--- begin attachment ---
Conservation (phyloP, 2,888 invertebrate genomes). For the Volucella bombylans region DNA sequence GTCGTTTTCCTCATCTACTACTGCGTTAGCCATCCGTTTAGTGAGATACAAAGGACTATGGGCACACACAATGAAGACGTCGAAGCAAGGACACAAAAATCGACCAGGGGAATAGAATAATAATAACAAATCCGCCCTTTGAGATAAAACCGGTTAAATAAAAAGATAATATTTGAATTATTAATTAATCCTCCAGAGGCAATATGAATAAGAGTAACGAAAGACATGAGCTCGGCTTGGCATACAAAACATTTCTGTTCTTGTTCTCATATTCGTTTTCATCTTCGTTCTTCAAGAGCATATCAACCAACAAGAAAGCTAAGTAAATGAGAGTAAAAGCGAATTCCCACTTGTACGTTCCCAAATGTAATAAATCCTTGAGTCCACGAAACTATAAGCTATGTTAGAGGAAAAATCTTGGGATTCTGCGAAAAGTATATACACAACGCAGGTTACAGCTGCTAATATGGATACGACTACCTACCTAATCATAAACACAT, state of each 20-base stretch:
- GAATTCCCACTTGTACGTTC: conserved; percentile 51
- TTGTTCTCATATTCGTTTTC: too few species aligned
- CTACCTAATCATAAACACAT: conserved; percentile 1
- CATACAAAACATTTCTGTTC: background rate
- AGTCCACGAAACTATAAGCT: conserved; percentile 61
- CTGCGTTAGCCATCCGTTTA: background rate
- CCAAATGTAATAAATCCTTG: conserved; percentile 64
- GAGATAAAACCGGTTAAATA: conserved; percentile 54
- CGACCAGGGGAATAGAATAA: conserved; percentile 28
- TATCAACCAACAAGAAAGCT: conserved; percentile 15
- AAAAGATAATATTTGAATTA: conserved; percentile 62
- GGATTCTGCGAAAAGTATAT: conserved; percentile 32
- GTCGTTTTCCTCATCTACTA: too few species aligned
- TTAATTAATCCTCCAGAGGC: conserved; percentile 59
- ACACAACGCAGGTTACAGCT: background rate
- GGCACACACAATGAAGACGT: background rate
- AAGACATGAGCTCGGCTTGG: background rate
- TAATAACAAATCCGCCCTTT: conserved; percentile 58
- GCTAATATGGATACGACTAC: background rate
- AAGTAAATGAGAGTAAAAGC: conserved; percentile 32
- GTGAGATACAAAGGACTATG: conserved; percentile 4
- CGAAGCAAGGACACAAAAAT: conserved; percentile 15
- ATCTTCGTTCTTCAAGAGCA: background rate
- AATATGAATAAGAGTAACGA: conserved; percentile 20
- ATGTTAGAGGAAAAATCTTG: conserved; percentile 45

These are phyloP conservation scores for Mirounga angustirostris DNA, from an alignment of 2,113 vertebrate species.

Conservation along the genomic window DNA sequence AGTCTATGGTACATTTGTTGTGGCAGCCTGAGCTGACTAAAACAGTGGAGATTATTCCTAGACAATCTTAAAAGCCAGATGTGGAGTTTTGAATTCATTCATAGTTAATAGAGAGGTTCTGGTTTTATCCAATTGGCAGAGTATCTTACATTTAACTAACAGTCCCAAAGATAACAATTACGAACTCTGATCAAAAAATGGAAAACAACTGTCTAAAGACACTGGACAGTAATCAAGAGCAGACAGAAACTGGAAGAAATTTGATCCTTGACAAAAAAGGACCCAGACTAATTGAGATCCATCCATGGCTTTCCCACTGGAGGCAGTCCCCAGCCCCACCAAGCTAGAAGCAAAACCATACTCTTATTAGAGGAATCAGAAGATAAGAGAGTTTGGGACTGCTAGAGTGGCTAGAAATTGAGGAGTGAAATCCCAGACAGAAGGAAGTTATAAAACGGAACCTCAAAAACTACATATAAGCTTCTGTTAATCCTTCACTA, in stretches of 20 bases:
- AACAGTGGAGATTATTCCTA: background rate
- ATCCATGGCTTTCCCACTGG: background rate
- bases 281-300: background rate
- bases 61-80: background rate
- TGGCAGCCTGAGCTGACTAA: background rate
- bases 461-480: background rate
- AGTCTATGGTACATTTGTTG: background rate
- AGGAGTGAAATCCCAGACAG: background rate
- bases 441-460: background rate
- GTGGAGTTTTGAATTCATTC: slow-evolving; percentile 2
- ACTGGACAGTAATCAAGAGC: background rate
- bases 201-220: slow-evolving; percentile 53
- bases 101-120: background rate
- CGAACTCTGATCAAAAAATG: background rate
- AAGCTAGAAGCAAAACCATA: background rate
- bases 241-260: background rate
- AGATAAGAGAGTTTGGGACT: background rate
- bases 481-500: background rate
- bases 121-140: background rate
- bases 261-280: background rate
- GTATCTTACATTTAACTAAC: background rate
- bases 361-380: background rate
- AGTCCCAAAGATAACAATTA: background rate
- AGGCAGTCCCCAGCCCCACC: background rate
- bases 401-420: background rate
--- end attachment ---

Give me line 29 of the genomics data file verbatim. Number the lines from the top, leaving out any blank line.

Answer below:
- AACAGTGGAGATTATTCCTA: background rate